How willpower helped teenager survive a plane crash in wilderness

Teenage plane-crash survivor Autumn Veatch says she found the willpower to trek to safety by telling herself 'there's no way I can die without hugging somebody again.'

Newton Goss/AP
Autumn Veatch plays a guitar in an undated photo provided by Ms. Veach's boyfriend Newton Voss. Veatch was a passenger on a plane that crashed on Saturday with two other people on board. She survived and was picked up by a motorist Monday after walking out of the rugged and remote crash site.

The teenaged girl who survived a plane crash in the Washington mountains and spent two nights alone in the woods before finding her way to safety says she tried to pull her step-grandparents from the burning wreckage.

In an interview with NBC News, 16-year-old Autumn Veatch said she burned her hand trying to rescue her step-grandfather Leland Bowman out, but she couldn't save him or his wife Sharon.

The Bowmans were flying Autumn from Montana to Bellingham, Wash., on Saturday with Mr. Leland in control of the small Beechcraft A-35 plane.

Autumn told NBC that before the crash they entered a cloud bank with zero visibility. After that “it was all trees and then it was fire,” with Leland and Sharon trapped in the plane.

She continued that after not being able to help them out, before running for her safety, she told them that she loved them and that “it would be ok.”

“I was just blaming myself because the flight was to take me home and there wasn’t anything I could do,” she said.

Autumn made her way down a steep slope and followed a creek to a river. She then followed the river to a trail and finally to a highway where motorists spotted her Monday and drove her to the nearest store.

The teenager spent two nights alone in the woods.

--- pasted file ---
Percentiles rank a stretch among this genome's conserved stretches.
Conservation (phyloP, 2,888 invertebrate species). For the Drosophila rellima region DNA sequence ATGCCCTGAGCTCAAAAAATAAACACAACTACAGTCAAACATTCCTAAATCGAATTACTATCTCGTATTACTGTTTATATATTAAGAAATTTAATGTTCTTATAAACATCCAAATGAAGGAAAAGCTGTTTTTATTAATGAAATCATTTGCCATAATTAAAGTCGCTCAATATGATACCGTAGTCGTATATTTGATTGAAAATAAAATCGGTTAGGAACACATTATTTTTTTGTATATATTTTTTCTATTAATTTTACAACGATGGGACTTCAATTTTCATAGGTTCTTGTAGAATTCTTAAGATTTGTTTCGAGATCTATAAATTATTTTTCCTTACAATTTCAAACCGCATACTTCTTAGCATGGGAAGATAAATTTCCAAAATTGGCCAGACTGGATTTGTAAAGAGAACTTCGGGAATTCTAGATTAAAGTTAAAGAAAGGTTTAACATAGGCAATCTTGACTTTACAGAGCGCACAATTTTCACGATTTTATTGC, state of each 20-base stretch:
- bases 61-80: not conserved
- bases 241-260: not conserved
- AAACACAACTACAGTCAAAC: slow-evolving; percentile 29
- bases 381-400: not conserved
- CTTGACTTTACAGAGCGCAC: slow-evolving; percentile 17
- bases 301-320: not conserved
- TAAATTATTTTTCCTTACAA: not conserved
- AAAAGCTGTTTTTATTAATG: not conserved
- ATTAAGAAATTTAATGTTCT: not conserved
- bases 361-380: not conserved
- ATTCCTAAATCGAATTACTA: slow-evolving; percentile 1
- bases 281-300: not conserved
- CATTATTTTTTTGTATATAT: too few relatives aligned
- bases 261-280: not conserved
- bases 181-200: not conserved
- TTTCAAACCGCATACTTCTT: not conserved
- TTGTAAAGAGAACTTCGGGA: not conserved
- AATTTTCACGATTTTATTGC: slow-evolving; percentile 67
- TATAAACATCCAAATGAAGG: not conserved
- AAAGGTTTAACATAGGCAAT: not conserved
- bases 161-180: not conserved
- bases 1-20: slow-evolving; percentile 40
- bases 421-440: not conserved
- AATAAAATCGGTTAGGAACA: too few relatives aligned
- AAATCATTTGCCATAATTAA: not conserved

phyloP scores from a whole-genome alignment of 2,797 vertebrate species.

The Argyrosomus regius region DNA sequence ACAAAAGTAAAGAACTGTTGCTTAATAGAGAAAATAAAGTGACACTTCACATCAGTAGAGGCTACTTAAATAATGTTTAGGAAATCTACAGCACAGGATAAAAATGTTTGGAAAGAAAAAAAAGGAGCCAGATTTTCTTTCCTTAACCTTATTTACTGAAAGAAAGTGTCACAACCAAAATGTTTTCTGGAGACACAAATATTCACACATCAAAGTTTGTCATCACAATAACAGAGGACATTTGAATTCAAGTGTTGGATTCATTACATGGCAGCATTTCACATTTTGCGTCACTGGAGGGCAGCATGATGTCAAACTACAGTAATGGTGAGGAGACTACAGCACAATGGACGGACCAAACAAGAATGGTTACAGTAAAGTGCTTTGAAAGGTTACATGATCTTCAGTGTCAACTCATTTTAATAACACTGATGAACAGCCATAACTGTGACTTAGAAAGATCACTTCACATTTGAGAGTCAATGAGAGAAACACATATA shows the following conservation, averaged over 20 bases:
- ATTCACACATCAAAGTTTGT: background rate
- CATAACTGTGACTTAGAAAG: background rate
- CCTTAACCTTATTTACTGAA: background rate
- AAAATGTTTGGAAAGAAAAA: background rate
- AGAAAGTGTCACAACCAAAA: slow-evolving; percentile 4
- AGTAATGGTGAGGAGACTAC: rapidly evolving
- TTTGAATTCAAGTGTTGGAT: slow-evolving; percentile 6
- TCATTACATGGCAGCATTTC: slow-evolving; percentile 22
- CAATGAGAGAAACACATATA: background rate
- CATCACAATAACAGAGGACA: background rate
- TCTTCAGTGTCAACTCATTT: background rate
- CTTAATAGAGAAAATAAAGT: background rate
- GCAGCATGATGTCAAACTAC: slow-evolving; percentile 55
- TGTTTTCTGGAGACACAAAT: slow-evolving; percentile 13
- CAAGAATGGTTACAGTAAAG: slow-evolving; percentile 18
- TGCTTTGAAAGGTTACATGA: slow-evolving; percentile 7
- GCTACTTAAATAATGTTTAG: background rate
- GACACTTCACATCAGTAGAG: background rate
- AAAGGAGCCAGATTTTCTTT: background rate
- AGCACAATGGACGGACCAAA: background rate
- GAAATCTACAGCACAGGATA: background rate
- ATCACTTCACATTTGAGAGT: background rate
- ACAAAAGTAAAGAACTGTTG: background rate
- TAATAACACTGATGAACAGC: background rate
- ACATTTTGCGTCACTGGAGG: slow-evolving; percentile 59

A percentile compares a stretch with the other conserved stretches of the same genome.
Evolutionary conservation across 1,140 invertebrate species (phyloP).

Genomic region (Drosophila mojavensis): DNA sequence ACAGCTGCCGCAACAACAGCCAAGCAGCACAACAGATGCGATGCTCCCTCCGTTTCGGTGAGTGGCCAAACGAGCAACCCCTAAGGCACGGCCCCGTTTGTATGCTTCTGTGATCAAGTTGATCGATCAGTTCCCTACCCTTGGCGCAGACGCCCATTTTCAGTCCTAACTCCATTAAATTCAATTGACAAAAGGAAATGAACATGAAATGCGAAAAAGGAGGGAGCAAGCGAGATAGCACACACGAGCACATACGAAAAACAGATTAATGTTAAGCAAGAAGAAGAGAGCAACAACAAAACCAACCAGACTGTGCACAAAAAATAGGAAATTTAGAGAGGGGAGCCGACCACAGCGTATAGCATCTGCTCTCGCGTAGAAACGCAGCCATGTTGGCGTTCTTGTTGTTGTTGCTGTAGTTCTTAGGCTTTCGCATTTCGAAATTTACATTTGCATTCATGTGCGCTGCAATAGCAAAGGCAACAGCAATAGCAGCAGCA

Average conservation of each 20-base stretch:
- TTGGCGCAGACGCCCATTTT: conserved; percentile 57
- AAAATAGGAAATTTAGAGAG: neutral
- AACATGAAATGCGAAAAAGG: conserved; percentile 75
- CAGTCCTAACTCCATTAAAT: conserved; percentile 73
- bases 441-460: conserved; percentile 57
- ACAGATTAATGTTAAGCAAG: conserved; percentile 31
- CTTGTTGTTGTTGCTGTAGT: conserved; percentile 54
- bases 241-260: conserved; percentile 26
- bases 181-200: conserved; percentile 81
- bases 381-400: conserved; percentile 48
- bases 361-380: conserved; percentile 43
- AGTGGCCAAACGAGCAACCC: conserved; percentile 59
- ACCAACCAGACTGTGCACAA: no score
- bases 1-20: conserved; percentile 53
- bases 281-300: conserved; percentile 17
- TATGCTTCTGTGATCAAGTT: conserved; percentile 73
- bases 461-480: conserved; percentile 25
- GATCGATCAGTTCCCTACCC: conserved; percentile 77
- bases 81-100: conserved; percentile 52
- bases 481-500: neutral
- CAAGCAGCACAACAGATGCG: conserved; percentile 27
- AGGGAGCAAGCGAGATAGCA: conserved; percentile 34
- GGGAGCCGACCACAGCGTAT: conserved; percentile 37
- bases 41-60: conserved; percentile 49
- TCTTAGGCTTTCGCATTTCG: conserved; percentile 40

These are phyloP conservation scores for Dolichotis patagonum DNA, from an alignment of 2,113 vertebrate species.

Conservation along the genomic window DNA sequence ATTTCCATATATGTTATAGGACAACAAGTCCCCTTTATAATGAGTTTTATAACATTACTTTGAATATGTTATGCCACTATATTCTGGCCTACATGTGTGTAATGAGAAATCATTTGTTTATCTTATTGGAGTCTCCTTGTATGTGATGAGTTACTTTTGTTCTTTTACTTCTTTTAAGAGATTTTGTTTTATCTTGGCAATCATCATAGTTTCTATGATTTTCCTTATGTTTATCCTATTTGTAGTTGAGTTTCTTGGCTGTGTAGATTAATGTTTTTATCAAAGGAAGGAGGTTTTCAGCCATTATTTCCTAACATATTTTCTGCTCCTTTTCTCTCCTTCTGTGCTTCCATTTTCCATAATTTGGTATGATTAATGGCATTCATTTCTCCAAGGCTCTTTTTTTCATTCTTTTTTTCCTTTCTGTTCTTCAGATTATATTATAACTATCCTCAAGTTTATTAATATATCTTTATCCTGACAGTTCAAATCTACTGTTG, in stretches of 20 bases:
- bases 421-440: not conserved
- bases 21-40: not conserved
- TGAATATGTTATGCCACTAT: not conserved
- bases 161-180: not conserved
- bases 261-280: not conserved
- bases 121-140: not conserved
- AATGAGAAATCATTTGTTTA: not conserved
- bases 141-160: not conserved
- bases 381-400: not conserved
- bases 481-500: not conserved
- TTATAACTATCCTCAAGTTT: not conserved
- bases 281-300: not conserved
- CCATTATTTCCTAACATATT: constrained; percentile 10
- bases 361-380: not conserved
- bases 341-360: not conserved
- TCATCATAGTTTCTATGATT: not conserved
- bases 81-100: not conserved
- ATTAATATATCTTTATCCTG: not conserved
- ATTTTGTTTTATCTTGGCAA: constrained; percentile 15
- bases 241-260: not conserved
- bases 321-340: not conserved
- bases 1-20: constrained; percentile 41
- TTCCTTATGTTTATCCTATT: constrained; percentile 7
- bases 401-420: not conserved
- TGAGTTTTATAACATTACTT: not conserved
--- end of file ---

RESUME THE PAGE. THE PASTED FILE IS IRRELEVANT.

“I just got this surge of willpower and was like there's no way I can die without hugging somebody again," she said.

After a brief stay in the hospital, Autumn returned home to Bellingham late Tuesday and reunited with friends and family who were waiting for her with balloons and flowers.

Okanogan County Sheriff Frank Rogers told NBC that everyone in the county is “impressed” with Autumn. “She's kinda like a superhero,” he added.

This report includes material from the Associated Press.

You've read  of  free articles. Subscribe to continue.

Dear Reader,

About a year ago, I happened upon this statement about the Monitor in the Harvard Business Review – under the charming heading of “do things that don’t interest you”:

“Many things that end up” being meaningful, writes social scientist Joseph Grenny, “have come from conference workshops, articles, or online videos that began as a chore and ended with an insight. My work in Kenya, for example, was heavily influenced by a Christian Science Monitor article I had forced myself to read 10 years earlier. Sometimes, we call things ‘boring’ simply because they lie outside the box we are currently in.”

If you were to come up with a punchline to a joke about the Monitor, that would probably be it. We’re seen as being global, fair, insightful, and perhaps a bit too earnest. We’re the bran muffin of journalism.

But you know what? We change lives. And I’m going to argue that we change lives precisely because we force open that too-small box that most human beings think they live in.

The Monitor is a peculiar little publication that’s hard for the world to figure out. We’re run by a church, but we’re not only for church members and we’re not about converting people. We’re known as being fair even as the world becomes as polarized as at any time since the newspaper’s founding in 1908.

We have a mission beyond circulation, we want to bridge divides. We’re about kicking down the door of thought everywhere and saying, “You are bigger and more capable than you realize. And we can prove it.”

If you’re looking for bran muffin journalism, you can subscribe to the Monitor for $15. You’ll get the Monitor Weekly magazine, the Monitor Daily email, and unlimited access to CSMonitor.com.